My Medical Maelstrom

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End of the year snow fall Indianapolis, Indiana.

As snow fell outside, I said good-bye to a year that had been filled with questions about my life. Where I was, where I was going and would I see the new year.  But, there I was, still standing. And as others cheered and rang in the new year, I was left to wonder about the days to come. Only I knew of my medical maelstrom. Had I waited to long?

It all started in October of 2011. The weather was great, I played with my dog, cooked my husband an authentic Italian dinner and then headed to the Emergency Room. I spent the next several months trying to recoup from a hernia surgery that was marred by complications related to the chemo treatment I had been receiving over the past year.

The first three months of 2012 were tainted with residual effects of the previous years medical issues.  I had been offered a chemo treatment I could not afford, my cost $9,797 per treatment every three weeks just for one drug. The alternative was an aggressive chemo that would require my hospitalization, had severe side effects and could possibly cause a secondary cancer. By the end of April I was mentally exhausted and physically tired. I just wanted to run away. And I did.

I walked away from treatment. I wanted a summer of no poking, prodding and hospital trips. I knew it would be risky, but I just wanted to be able to enjoy time with my family and friends. Something I had not had an opportunity to do in the previous year-and-a-half. By the end of summer, I knew I was pushing my luck. But, summer turned into fall and the fall to winter. I just wanted to enjoy Christmas since I was not able to the previous year.  But I promised those I loved and loved me I would go back. So, I made an appointment.

I knew I was in trouble before I walked through the doors of the hospital, as my body was moved in and out of the CT Scanner  and I met with my doctor for the first time in a year. I could feel the tumors. I could see the changes in by body and my intestinal system was at odds with me. And by the end of the day, my assumptions were confirmed and I agreed to seek treatment. My choice, BEP. Short for Bleomycin, Etoposide, and Cisplatin. The aggressive treatment that requires hospitalization. I start January 28th.

I don’t know what to expect. I googled the treatment and found mixed reviews. Some said it wasn’t so bad. Others gave a laundry list of their side effects and talked about how their bodies went into shock. All of them were men with Testicular cancer. No, that is not what I have, I’m a girl. I have ovaries, or should say I used too. I have a rare form of Ovarian cancer known as Granulosa Cell Tumor. Anyway, GCT is stromal tumor and so is Testicular cancer. BEP is an aggressive treatment for sex-chord (stromal tumors) that have not responded to other treatments. While loosing my hair and possible finger nails and hearing, nausea, skin discoloration and rashes, etc are not appealing, as, long as I can stave off pulmonary problems, secondary cancers, cardiac issues and any other permanent damage from side effects, I think I’ll be ok.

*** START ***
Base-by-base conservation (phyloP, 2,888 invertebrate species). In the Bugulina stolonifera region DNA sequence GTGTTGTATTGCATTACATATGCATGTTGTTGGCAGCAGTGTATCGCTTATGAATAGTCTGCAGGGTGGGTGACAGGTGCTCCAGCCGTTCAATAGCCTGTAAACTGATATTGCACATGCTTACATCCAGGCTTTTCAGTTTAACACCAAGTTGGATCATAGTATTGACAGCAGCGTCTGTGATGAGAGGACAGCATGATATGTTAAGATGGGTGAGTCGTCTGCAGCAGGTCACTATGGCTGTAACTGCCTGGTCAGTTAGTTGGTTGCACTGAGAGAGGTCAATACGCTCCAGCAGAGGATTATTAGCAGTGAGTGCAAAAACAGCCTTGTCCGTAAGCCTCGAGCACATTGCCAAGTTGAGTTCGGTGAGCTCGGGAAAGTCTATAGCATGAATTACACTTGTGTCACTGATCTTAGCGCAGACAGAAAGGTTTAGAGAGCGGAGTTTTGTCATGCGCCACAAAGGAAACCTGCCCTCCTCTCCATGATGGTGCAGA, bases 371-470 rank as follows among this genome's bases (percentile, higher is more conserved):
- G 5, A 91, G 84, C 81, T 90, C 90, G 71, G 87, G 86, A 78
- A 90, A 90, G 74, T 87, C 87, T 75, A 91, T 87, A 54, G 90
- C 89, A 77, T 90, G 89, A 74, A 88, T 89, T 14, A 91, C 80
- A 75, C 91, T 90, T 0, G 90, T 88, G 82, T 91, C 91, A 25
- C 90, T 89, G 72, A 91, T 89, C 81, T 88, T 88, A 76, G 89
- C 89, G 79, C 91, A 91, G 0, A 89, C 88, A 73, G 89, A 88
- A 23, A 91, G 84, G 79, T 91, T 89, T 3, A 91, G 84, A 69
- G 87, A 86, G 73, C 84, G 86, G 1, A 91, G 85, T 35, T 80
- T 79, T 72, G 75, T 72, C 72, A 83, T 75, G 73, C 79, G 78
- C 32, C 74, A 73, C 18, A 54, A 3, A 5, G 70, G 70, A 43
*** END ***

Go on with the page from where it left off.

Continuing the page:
I have not decided if I am going to blog during treatment yet. I guess it all depends on if I feel up to it. In a way I do feel obligated. When I was first diagnosed with this cancer in 1998, the information on the internet was few and far between. Most was related to Equine. Yes, that is right, I said horses. A little more information is available online now, since more is known about this rare type of Ovarian Cancer. However, most have not had the same experiences I have. Most developed it after menopause. Most have not had it grow back so quickly. There were things missed by doctors when I was a youth that may have indicated something was wrong. So, if I can put something out there that may help someone someday, I feel like I should. However, my hope is that one day, there will never be a need. Because frankly, cancer sucks.

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2 thoughts on “My Medical Maelstrom

  1. I would be guided by what feels best for you and what helps you through your treatment. In my case, blogging helped me work through the issues, in addition to helping a few others in similar circumstances. And yes, it sucks.

  2. Very well said, my friend… I’m glad to hear that you are consdering blogging. I really liked blogging during my experience especially during those long nights when I could not sleep. My prayers are with you… I pray that that this treatment kicks the cancer’s a**… Be strong and keep the faith .. good will come from this… much love, Cheri

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